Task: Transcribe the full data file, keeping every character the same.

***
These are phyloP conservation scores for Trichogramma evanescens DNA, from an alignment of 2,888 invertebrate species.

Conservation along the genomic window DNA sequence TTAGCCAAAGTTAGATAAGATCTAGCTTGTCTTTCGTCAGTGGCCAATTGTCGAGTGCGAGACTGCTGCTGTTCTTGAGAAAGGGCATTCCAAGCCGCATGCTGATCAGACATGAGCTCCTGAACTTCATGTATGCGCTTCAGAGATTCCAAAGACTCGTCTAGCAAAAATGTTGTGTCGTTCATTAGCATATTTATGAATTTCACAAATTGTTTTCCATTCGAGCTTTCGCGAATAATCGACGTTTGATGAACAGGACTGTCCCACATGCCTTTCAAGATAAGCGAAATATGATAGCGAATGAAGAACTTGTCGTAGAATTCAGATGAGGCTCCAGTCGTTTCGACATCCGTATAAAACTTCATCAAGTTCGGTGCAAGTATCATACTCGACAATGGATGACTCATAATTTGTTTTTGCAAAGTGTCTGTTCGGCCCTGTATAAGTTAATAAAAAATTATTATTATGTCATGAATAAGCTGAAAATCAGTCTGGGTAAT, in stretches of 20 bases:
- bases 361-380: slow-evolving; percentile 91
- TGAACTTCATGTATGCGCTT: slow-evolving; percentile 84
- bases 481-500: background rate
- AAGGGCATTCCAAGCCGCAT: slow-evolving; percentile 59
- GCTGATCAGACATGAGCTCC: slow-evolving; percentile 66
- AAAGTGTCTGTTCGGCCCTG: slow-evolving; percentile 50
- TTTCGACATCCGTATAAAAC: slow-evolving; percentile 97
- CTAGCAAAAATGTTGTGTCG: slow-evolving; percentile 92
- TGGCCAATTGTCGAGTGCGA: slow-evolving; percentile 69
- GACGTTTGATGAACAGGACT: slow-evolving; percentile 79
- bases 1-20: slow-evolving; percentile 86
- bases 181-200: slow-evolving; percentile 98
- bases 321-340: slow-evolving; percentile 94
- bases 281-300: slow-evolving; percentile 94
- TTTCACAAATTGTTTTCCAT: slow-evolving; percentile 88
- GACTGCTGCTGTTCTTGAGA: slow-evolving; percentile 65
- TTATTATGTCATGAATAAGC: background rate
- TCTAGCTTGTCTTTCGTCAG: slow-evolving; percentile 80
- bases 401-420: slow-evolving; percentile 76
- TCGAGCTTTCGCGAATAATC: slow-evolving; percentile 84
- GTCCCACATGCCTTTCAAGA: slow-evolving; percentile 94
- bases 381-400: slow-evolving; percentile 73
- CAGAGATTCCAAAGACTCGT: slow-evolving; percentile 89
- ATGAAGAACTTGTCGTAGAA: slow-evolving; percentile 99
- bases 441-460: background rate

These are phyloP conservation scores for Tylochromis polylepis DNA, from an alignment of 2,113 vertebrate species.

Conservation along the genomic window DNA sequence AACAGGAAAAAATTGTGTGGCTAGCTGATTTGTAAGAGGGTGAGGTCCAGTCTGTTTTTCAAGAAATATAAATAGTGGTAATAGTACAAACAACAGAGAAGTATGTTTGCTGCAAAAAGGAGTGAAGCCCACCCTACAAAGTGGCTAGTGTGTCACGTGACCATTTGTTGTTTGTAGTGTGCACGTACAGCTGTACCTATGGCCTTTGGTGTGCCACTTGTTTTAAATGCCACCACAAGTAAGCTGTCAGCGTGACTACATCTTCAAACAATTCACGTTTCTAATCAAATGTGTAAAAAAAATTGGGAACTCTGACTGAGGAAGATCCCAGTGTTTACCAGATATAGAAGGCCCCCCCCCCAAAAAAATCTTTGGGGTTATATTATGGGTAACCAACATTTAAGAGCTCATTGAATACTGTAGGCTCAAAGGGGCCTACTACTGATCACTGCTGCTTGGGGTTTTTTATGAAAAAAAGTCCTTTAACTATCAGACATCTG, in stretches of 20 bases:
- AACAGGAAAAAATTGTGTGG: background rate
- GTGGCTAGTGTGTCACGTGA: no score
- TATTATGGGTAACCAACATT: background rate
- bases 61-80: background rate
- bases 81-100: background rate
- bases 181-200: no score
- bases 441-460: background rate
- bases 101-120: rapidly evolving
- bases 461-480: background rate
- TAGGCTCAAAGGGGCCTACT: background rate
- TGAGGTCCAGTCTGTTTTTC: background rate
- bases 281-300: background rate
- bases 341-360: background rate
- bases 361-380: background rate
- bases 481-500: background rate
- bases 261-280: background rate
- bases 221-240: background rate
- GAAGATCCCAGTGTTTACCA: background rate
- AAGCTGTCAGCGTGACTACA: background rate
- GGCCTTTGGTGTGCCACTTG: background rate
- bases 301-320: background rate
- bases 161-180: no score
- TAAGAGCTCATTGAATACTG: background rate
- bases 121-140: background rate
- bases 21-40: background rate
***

These are phyloP conservation scores for Trichogramma evanescens DNA, from an alignment of 2,888 invertebrate species.

Conservation along the genomic window DNA sequence TTAGCCAAAGTTAGATAAGATCTAGCTTGTCTTTCGTCAGTGGCCAATTGTCGAGTGCGAGACTGCTGCTGTTCTTGAGAAAGGGCATTCCAAGCCGCATGCTGATCAGACATGAGCTCCTGAACTTCATGTATGCGCTTCAGAGATTCCAAAGACTCGTCTAGCAAAAATGTTGTGTCGTTCATTAGCATATTTATGAATTTCACAAATTGTTTTCCATTCGAGCTTTCGCGAATAATCGACGTTTGATGAACAGGACTGTCCCACATGCCTTTCAAGATAAGCGAAATATGATAGCGAATGAAGAACTTGTCGTAGAATTCAGATGAGGCTCCAGTCGTTTCGACATCCGTATAAAACTTCATCAAGTTCGGTGCAAGTATCATACTCGACAATGGATGACTCATAATTTGTTTTTGCAAAGTGTCTGTTCGGCCCTGTATAAGTTAATAAAAAATTATTATTATGTCATGAATAAGCTGAAAATCAGTCTGGGTAAT, in stretches of 20 bases:
- bases 361-380: slow-evolving; percentile 91
- TGAACTTCATGTATGCGCTT: slow-evolving; percentile 84
- bases 481-500: background rate
- AAGGGCATTCCAAGCCGCAT: slow-evolving; percentile 59
- GCTGATCAGACATGAGCTCC: slow-evolving; percentile 66
- AAAGTGTCTGTTCGGCCCTG: slow-evolving; percentile 50
- TTTCGACATCCGTATAAAAC: slow-evolving; percentile 97
- CTAGCAAAAATGTTGTGTCG: slow-evolving; percentile 92
- TGGCCAATTGTCGAGTGCGA: slow-evolving; percentile 69
- GACGTTTGATGAACAGGACT: slow-evolving; percentile 79
- bases 1-20: slow-evolving; percentile 86
- bases 181-200: slow-evolving; percentile 98
- bases 321-340: slow-evolving; percentile 94
- bases 281-300: slow-evolving; percentile 94
- TTTCACAAATTGTTTTCCAT: slow-evolving; percentile 88
- GACTGCTGCTGTTCTTGAGA: slow-evolving; percentile 65
- TTATTATGTCATGAATAAGC: background rate
- TCTAGCTTGTCTTTCGTCAG: slow-evolving; percentile 80
- bases 401-420: slow-evolving; percentile 76
- TCGAGCTTTCGCGAATAATC: slow-evolving; percentile 84
- GTCCCACATGCCTTTCAAGA: slow-evolving; percentile 94
- bases 381-400: slow-evolving; percentile 73
- CAGAGATTCCAAAGACTCGT: slow-evolving; percentile 89
- ATGAAGAACTTGTCGTAGAA: slow-evolving; percentile 99
- bases 441-460: background rate

These are phyloP conservation scores for Tylochromis polylepis DNA, from an alignment of 2,113 vertebrate species.

Conservation along the genomic window DNA sequence AACAGGAAAAAATTGTGTGGCTAGCTGATTTGTAAGAGGGTGAGGTCCAGTCTGTTTTTCAAGAAATATAAATAGTGGTAATAGTACAAACAACAGAGAAGTATGTTTGCTGCAAAAAGGAGTGAAGCCCACCCTACAAAGTGGCTAGTGTGTCACGTGACCATTTGTTGTTTGTAGTGTGCACGTACAGCTGTACCTATGGCCTTTGGTGTGCCACTTGTTTTAAATGCCACCACAAGTAAGCTGTCAGCGTGACTACATCTTCAAACAATTCACGTTTCTAATCAAATGTGTAAAAAAAATTGGGAACTCTGACTGAGGAAGATCCCAGTGTTTACCAGATATAGAAGGCCCCCCCCCCAAAAAAATCTTTGGGGTTATATTATGGGTAACCAACATTTAAGAGCTCATTGAATACTGTAGGCTCAAAGGGGCCTACTACTGATCACTGCTGCTTGGGGTTTTTTATGAAAAAAAGTCCTTTAACTATCAGACATCTG, in stretches of 20 bases:
- AACAGGAAAAAATTGTGTGG: background rate
- GTGGCTAGTGTGTCACGTGA: no score
- TATTATGGGTAACCAACATT: background rate
- bases 61-80: background rate
- bases 81-100: background rate
- bases 181-200: no score
- bases 441-460: background rate
- bases 101-120: rapidly evolving
- bases 461-480: background rate
- TAGGCTCAAAGGGGCCTACT: background rate
- TGAGGTCCAGTCTGTTTTTC: background rate
- bases 281-300: background rate
- bases 341-360: background rate
- bases 361-380: background rate
- bases 481-500: background rate
- bases 261-280: background rate
- bases 221-240: background rate
- GAAGATCCCAGTGTTTACCA: background rate
- AAGCTGTCAGCGTGACTACA: background rate
- GGCCTTTGGTGTGCCACTTG: background rate
- bases 301-320: background rate
- bases 161-180: no score
- TAAGAGCTCATTGAATACTG: background rate
- bases 121-140: background rate
- bases 21-40: background rate